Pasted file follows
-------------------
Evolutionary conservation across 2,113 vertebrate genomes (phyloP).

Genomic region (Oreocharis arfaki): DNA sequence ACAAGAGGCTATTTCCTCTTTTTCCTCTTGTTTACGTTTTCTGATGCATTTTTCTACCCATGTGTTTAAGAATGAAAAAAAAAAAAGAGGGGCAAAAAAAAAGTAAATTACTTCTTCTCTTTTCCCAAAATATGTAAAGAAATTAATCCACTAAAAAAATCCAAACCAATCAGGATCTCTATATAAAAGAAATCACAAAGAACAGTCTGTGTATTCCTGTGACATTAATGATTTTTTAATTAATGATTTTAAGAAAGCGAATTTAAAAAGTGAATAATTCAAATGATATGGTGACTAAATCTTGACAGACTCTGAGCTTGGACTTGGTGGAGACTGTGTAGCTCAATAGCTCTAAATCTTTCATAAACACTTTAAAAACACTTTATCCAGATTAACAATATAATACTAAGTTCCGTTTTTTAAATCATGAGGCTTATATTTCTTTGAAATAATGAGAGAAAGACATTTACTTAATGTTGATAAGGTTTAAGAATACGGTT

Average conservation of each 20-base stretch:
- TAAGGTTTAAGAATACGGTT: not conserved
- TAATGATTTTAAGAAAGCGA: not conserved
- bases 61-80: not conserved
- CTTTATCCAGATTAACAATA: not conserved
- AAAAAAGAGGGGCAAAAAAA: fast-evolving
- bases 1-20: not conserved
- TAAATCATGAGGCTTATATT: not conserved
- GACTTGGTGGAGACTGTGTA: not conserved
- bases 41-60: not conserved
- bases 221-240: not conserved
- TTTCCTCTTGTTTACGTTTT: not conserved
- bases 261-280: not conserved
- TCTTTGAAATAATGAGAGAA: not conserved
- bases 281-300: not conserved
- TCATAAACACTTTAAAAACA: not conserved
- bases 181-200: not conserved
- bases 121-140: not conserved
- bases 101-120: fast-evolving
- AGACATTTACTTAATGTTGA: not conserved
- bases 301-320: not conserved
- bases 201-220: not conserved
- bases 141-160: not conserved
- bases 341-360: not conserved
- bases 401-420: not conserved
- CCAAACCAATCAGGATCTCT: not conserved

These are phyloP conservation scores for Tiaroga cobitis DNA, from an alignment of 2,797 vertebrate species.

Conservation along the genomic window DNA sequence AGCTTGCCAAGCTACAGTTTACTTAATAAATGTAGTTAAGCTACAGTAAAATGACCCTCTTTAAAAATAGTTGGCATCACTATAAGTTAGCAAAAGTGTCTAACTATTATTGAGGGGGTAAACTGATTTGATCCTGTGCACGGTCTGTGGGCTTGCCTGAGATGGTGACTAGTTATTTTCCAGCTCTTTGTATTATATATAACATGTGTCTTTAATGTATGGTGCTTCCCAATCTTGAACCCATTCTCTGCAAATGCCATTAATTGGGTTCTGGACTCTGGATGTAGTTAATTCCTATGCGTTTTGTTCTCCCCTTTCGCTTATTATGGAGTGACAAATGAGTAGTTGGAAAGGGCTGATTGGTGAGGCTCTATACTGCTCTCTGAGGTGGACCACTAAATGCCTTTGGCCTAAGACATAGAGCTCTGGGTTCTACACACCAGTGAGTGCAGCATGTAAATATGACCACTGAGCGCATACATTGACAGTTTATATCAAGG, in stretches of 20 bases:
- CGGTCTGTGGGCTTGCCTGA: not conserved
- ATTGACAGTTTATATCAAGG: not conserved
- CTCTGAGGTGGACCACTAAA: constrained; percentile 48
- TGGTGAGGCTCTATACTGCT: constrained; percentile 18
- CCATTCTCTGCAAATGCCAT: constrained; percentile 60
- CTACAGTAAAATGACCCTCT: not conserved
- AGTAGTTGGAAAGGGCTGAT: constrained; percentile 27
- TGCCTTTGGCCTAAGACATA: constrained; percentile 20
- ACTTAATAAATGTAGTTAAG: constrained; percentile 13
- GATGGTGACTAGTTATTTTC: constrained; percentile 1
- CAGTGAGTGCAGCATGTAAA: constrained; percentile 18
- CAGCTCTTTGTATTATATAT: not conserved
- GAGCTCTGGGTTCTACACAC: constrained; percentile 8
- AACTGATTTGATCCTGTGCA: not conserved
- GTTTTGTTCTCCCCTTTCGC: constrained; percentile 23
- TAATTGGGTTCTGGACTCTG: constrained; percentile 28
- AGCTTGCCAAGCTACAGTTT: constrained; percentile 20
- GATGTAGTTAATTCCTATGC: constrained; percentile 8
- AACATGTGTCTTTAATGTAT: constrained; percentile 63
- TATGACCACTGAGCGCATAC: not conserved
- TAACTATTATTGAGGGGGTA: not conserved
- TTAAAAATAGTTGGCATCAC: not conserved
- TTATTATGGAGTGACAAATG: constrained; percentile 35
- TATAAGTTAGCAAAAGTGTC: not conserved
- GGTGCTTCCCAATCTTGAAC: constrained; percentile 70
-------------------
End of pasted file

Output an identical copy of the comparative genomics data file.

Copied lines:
Evolutionary conservation across 2,113 vertebrate genomes (phyloP).

Genomic region (Oreocharis arfaki): DNA sequence ACAAGAGGCTATTTCCTCTTTTTCCTCTTGTTTACGTTTTCTGATGCATTTTTCTACCCATGTGTTTAAGAATGAAAAAAAAAAAAGAGGGGCAAAAAAAAAGTAAATTACTTCTTCTCTTTTCCCAAAATATGTAAAGAAATTAATCCACTAAAAAAATCCAAACCAATCAGGATCTCTATATAAAAGAAATCACAAAGAACAGTCTGTGTATTCCTGTGACATTAATGATTTTTTAATTAATGATTTTAAGAAAGCGAATTTAAAAAGTGAATAATTCAAATGATATGGTGACTAAATCTTGACAGACTCTGAGCTTGGACTTGGTGGAGACTGTGTAGCTCAATAGCTCTAAATCTTTCATAAACACTTTAAAAACACTTTATCCAGATTAACAATATAATACTAAGTTCCGTTTTTTAAATCATGAGGCTTATATTTCTTTGAAATAATGAGAGAAAGACATTTACTTAATGTTGATAAGGTTTAAGAATACGGTT

Average conservation of each 20-base stretch:
- TAAGGTTTAAGAATACGGTT: not conserved
- TAATGATTTTAAGAAAGCGA: not conserved
- bases 61-80: not conserved
- CTTTATCCAGATTAACAATA: not conserved
- AAAAAAGAGGGGCAAAAAAA: fast-evolving
- bases 1-20: not conserved
- TAAATCATGAGGCTTATATT: not conserved
- GACTTGGTGGAGACTGTGTA: not conserved
- bases 41-60: not conserved
- bases 221-240: not conserved
- TTTCCTCTTGTTTACGTTTT: not conserved
- bases 261-280: not conserved
- TCTTTGAAATAATGAGAGAA: not conserved
- bases 281-300: not conserved
- TCATAAACACTTTAAAAACA: not conserved
- bases 181-200: not conserved
- bases 121-140: not conserved
- bases 101-120: fast-evolving
- AGACATTTACTTAATGTTGA: not conserved
- bases 301-320: not conserved
- bases 201-220: not conserved
- bases 141-160: not conserved
- bases 341-360: not conserved
- bases 401-420: not conserved
- CCAAACCAATCAGGATCTCT: not conserved

These are phyloP conservation scores for Tiaroga cobitis DNA, from an alignment of 2,797 vertebrate species.

Conservation along the genomic window DNA sequence AGCTTGCCAAGCTACAGTTTACTTAATAAATGTAGTTAAGCTACAGTAAAATGACCCTCTTTAAAAATAGTTGGCATCACTATAAGTTAGCAAAAGTGTCTAACTATTATTGAGGGGGTAAACTGATTTGATCCTGTGCACGGTCTGTGGGCTTGCCTGAGATGGTGACTAGTTATTTTCCAGCTCTTTGTATTATATATAACATGTGTCTTTAATGTATGGTGCTTCCCAATCTTGAACCCATTCTCTGCAAATGCCATTAATTGGGTTCTGGACTCTGGATGTAGTTAATTCCTATGCGTTTTGTTCTCCCCTTTCGCTTATTATGGAGTGACAAATGAGTAGTTGGAAAGGGCTGATTGGTGAGGCTCTATACTGCTCTCTGAGGTGGACCACTAAATGCCTTTGGCCTAAGACATAGAGCTCTGGGTTCTACACACCAGTGAGTGCAGCATGTAAATATGACCACTGAGCGCATACATTGACAGTTTATATCAAGG, in stretches of 20 bases:
- CGGTCTGTGGGCTTGCCTGA: not conserved
- ATTGACAGTTTATATCAAGG: not conserved
- CTCTGAGGTGGACCACTAAA: constrained; percentile 48
- TGGTGAGGCTCTATACTGCT: constrained; percentile 18
- CCATTCTCTGCAAATGCCAT: constrained; percentile 60
- CTACAGTAAAATGACCCTCT: not conserved
- AGTAGTTGGAAAGGGCTGAT: constrained; percentile 27
- TGCCTTTGGCCTAAGACATA: constrained; percentile 20
- ACTTAATAAATGTAGTTAAG: constrained; percentile 13
- GATGGTGACTAGTTATTTTC: constrained; percentile 1
- CAGTGAGTGCAGCATGTAAA: constrained; percentile 18
- CAGCTCTTTGTATTATATAT: not conserved
- GAGCTCTGGGTTCTACACAC: constrained; percentile 8
- AACTGATTTGATCCTGTGCA: not conserved
- GTTTTGTTCTCCCCTTTCGC: constrained; percentile 23
- TAATTGGGTTCTGGACTCTG: constrained; percentile 28
- AGCTTGCCAAGCTACAGTTT: constrained; percentile 20
- GATGTAGTTAATTCCTATGC: constrained; percentile 8
- AACATGTGTCTTTAATGTAT: constrained; percentile 63
- TATGACCACTGAGCGCATAC: not conserved
- TAACTATTATTGAGGGGGTA: not conserved
- TTAAAAATAGTTGGCATCAC: not conserved
- TTATTATGGAGTGACAAATG: constrained; percentile 35
- TATAAGTTAGCAAAAGTGTC: not conserved
- GGTGCTTCCCAATCTTGAAC: constrained; percentile 70